The stimuli children are bombarded with are, in fact, orienting them towards an illusory understanding of their sexuality. Embedded in the products now available to children, especially childrens’ TV and music videos, is a subtle false narrative about what it means to be a man or a woman.
The narrative I have in mind is one in which sex is disengaged from the secure relationship of marriage. It is a narrative which evacuates from sex any emotional, let alone ethical, underpinning, thus reducing it to something purely animalistic. It is a narrative which tends to associate the good life with what is fashionable, cool and up to date. In short, it is a narrative which says, ‘If it happens, it’s natural. If it’s natural, it’s OK.”
To keep reading my thoughts on this subject, subscribe to Salvo magazine today and receive issue 19. Look for my article “Sex & the Kiddies The Sexualization of Children & How Advertising & Entertainment Change Their Brains!”
When the London riots broke out last August, I was particularly interested. You see, three days prior to the violence I had been staying in Hackney, one of the areas of London affected by the social unrest. So severe had the violence become in that area the subway station I had been using to travel to and from graduate school had to be shut down until the police got control of the situation.
As I kept up on the news, I confess my heart sank to see the lame reaction on the part of both the police and the British government. The pinnacle of this half-hearted response was when members of the coalition government criticised the number of lengthy jail terms given by the courts to the perpetrators of burglary, disorder and theft.
But my heart sank even more when I realized that, in all likelihood, the real legacy of the August riots would be the quiet and little-noticed legislative reaction which would move Britain one step closer to being totalitarian police state. I hoped that this wouldn’t happen, but as I observed in 2009, power-hungry governments are all too willing to use national emergencies as a cloak for introducing draconian laws. They know the public are all too willing to give up any number of freedoms if they can be persuaded that it is in the interest of public safety.
The fact that the BBC insisted on calling the thugs who were perpetrating the violence ‘protesters’ (thus subtlety turning a criminal issue into a political issue) made me suspect that the legislative response might be aimed at silencing political protestors. In a letter to a friend at the time I wrote
Mark my words because any social crisis or disaster ALWAYS results in more laws restricting freedom rather than what is needed which is simply better enforcement of current laws. What is needed is not more CCTV cameras, more laws about things you can’t do, greater government powers in response to an ‘emergency’, but a proper enforcement of current laws as well as citizens being allowed to organize to protect their communities when the police do not.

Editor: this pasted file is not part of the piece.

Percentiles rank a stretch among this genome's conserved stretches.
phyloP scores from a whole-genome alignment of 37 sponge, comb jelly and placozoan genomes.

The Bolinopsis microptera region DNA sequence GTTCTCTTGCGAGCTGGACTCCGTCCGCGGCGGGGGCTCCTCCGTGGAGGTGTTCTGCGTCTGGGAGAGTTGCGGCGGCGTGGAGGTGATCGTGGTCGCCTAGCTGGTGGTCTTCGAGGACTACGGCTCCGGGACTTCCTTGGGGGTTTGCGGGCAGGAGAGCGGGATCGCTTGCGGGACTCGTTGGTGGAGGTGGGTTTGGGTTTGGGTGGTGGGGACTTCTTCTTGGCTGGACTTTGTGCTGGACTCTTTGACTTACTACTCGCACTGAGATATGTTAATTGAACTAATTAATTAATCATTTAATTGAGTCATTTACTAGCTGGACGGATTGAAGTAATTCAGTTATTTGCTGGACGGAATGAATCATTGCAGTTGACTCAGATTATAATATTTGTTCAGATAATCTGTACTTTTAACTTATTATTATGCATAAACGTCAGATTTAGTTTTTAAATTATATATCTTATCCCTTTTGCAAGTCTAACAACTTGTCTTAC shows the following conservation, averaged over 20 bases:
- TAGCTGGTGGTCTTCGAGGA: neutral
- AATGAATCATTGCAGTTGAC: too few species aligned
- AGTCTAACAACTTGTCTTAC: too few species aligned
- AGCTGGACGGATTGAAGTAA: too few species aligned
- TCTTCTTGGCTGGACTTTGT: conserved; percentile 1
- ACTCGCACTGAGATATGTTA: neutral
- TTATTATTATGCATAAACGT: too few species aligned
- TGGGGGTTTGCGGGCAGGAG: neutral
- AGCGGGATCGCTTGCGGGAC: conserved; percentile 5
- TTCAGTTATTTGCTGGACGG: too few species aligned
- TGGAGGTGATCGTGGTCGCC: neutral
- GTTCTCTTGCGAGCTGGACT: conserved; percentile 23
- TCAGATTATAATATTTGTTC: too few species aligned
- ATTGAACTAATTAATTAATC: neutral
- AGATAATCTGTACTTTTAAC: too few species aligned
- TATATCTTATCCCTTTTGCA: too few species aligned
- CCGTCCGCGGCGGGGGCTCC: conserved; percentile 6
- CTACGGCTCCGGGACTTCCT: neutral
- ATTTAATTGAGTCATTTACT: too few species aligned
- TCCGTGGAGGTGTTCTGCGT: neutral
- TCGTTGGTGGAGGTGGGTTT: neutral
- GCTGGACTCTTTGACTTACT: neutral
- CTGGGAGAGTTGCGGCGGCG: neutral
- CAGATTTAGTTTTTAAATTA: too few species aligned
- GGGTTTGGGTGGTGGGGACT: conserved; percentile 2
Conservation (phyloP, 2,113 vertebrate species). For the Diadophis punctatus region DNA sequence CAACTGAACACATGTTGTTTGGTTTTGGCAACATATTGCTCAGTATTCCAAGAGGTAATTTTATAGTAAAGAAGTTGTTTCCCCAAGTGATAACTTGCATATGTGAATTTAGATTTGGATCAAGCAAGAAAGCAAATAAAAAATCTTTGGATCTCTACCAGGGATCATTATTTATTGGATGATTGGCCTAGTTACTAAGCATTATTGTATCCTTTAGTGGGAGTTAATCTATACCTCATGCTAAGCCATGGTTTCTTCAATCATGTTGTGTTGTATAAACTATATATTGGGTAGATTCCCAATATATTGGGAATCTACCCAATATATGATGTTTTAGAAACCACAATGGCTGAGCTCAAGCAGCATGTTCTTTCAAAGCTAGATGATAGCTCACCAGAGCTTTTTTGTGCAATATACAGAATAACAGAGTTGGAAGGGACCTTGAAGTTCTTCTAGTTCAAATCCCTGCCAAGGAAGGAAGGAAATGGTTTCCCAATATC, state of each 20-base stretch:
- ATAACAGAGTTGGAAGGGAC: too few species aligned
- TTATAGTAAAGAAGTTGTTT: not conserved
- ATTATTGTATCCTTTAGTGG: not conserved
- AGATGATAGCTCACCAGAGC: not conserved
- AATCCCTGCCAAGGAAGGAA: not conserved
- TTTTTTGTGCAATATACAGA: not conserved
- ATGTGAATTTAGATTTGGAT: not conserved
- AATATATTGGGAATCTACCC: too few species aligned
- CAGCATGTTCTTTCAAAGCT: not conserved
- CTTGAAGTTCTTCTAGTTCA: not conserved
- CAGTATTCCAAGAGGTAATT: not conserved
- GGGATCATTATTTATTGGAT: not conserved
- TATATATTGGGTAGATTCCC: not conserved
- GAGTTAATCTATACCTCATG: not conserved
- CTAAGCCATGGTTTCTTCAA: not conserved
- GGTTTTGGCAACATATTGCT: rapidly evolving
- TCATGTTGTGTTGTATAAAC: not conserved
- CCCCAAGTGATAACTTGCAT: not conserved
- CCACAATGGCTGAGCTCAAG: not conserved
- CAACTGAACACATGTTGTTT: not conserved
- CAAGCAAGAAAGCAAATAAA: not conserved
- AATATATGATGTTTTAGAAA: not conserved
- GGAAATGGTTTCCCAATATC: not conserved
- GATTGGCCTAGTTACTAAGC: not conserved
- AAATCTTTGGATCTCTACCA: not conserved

OK, I hate it when journalists say ‘I told you so,’ but . . .
At least it did not take me by surprise when I began reading in the papers that government was proposing to introduce new draconian measures ranging everywhere from the introduction of curfews to taking control of the internet. Consider the following:
- On 11 August, politics.co.uk reported that the Prime Minister was considering clamping down on Blackberry messaging service, Twitter, and other social networking websites used to coordinate rioting activity.
- On 23rd August, Children and Young People Now reported that government was considering legislation that “could be used against innocent groups of children who are perceived as being part of a gang.”
- On 27 August, the Telegraph reported that Eric Schmidt, the head of Google, was concerned by David Cameron’s comments about government interfering with the internet to try to stop violence from being plotted.
- On 13th October, the Belfast Telegraph reported that Home Secretary will be considering giving UK police the power to impose curfews, while the Guardian reported that she is suggesting the police should be able to impose specific curfews on select individuals.
- On 14th October, the Independent reported that Theresa May, the Home Secretary, provoked protests from civil liberties groups because of a planned increase in police powers.
The basic problem here is nothing new. Classical Greece and Rome had a tradition of appointing a dictator during times of national emergency. After the crisis finished, the dictator would step down so that government could return to normal, usually to some form republic or oligarchy. Following this tradition, modern leaders frequently appeal to times of real or alleged ‘crisis’ to persuade the populace to entrust them with enormous new powers. However, there is a crucial difference. During times of national crisis the ancients would be ruled by a person, whereas we are ruled by laws rather than people. The consequence of this is that the augmented power required by a crisis has to first be legitimized by legislation. And here’s the rub: the legislation does not step down after the crisis is over like the classical dictator did. In this way, an entire slough of totalitarian legislation can be built up over the years, like barnacles clinging to a ship, gradually changing the face of society from one of freedom to one of enslavement.
Portions of this article will be appearing in the monthly magazine of Christian Voice, a UK ministry whose website is http://www.christianvoice.org.uk/. The article is printed here with permission of Christian Voice.